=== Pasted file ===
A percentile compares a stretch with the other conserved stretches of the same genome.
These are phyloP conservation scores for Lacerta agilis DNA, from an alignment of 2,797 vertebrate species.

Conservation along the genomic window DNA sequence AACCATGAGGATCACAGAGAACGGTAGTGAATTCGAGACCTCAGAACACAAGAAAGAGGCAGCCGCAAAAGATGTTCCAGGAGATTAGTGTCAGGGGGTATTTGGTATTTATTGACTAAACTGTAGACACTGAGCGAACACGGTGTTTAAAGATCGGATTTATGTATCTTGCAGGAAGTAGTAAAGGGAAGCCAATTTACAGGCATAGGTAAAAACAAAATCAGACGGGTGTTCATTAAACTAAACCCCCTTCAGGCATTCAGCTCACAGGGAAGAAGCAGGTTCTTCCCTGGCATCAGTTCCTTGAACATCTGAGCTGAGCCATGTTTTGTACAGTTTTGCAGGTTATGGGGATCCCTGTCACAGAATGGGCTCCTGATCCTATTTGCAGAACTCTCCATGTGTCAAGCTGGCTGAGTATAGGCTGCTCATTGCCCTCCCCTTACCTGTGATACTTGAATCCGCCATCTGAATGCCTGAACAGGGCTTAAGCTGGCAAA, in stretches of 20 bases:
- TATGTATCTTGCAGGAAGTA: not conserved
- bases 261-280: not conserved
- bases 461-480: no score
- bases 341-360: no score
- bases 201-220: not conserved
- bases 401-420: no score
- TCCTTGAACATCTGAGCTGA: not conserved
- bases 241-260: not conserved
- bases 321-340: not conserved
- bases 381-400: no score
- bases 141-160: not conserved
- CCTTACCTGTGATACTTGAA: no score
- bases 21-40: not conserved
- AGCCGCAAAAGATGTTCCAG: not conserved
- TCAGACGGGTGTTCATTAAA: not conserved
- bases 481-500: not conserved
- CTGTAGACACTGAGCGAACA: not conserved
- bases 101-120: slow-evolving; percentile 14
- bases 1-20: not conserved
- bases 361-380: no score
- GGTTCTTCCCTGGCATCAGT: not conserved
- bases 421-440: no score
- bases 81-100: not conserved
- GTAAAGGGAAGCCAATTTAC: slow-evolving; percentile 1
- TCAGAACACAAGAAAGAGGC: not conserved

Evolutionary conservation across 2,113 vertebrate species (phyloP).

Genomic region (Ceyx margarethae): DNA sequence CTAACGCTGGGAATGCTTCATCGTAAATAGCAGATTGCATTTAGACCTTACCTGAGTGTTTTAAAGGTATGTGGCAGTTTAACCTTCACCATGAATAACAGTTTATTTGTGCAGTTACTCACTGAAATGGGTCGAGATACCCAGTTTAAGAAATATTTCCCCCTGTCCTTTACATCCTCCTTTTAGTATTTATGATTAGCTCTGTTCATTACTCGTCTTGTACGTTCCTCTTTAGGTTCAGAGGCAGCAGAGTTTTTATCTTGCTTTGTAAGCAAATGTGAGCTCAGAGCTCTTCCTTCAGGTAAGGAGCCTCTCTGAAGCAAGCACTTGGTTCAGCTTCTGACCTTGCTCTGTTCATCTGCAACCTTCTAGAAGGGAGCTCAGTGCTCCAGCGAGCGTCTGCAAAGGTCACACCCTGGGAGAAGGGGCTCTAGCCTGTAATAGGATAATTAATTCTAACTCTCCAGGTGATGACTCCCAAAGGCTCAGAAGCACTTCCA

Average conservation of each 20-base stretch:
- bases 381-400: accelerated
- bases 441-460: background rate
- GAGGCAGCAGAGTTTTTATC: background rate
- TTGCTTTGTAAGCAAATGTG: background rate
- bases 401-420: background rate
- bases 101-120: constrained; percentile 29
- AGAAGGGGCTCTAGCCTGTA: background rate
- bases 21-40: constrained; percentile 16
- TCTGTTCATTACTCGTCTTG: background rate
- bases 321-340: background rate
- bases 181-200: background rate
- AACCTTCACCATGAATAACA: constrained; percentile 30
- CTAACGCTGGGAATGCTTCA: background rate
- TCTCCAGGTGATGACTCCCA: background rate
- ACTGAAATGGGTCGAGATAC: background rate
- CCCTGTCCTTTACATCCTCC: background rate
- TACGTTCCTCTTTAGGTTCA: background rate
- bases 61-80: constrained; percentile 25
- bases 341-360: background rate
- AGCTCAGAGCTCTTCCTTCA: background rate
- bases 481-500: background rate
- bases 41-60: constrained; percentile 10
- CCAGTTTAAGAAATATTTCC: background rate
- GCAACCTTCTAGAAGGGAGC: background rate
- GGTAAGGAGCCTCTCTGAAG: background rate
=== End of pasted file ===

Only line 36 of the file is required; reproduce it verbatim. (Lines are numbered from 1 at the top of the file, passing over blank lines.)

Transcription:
- bases 401-420: background rate